An Ethiopian Jewish family leaves their oppressed mountain village to make a difficult and treacherous journey in the hope of reaching freedom in Israel.
"synopsis" may belong to another edition of this title.
Grade 3-6-This companion to Schur's Day of Delight (Dial, 1994) follows a family of Ethiopian Jews (the Beta Israel) in their escape from drought and persecution. Traveling at night on foot through mountains, plains, and desert, 12-year-old Menelik, his parents, and younger brother head for a Sudanese refugee camp. From there, the people are airlifted to Israel; given homes, clothing, and food; and assimilated into a culture that offers them freedom, safety, and equality. The boy tells the story of the perilous journey?of days filled with hunger, fear of discovery, and death; of a furtive border crossing; of weeks of unsanitary living in the crowded camp; and, finally, of resettlement in a small white hut in the hills near Jerusalem. The book reads like a true adventure story. Pinkney's full-page, black-and-white scratchboard illustrations add reality to this fictionalized account of the recent rescue mission that saved the remnants of a little-known civilization. A map of the Middle East shows the family's escape route, and an author's note adds historical information.
Susan Scheps, Shaker Heights Public Library, OH
Copyright 1996 Reed Business Information, Inc.
Gr. 2^-4, younger for reading aloud. Schur, who told about Sabbath as celebrated by the Jews of Ethiopia in Day of Delight (1994), broadens her canvas in this book, once again using Menelik, the son of a blacksmith, to narrate the story. This time, Menelik deals with history, not observance, as he speaks of the prejudice encountered by his family in their tiny village and recalls their desperate flight across Ethiopia to Sudan and, finally, into the "promised" land of Israel. The author supplies an afterword explaining the history, but even without knowing the facts, children can't miss the lifelike drama, as Schur pits the family against the government, common robbers, and the drought and hunger encountered during the journey. Pinkney's uncolored scratchboards are arresting but somewhat less distinctive than the illustrations he did for the earlier book, and Schur's text is more substantial, including cultural terms to flavor the story. The upshot is a vivid record, for a somewhat older audience, that recalls not only a significant part of Jewish history but also diasporas of other peoples. Stephanie Zvirin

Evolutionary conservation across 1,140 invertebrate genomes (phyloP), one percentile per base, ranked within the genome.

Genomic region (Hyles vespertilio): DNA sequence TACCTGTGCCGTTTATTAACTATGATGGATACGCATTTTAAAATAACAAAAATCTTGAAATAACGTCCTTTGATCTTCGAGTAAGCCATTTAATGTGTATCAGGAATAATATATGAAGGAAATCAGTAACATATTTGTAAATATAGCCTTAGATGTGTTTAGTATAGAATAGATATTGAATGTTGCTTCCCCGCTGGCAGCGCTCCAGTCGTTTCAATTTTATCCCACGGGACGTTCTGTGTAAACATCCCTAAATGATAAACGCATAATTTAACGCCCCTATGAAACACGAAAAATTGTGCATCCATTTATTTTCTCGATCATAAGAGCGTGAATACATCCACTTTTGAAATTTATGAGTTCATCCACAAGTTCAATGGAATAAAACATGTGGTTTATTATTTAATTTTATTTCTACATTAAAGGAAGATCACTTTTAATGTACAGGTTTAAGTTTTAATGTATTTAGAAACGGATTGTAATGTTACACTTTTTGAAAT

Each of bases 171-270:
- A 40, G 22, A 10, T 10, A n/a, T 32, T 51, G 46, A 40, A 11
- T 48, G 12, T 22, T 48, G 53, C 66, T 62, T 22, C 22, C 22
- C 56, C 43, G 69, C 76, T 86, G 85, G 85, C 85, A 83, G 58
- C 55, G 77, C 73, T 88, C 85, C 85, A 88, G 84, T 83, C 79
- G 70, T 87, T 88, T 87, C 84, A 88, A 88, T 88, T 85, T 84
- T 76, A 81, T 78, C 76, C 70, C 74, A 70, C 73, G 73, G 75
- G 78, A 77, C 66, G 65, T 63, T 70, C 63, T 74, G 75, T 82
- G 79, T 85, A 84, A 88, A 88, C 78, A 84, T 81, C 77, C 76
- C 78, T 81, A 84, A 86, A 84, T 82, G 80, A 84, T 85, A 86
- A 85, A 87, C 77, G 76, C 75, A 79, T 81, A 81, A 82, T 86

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Book Description Dial, 1996. Hardcover. Book Condition: New. Never used!. Bookseller Inventory # P110803715617
Book Description Dial. Hardcover. Book Condition: New. 0803715617 New Condition. Bookseller Inventory # NEW7.1307354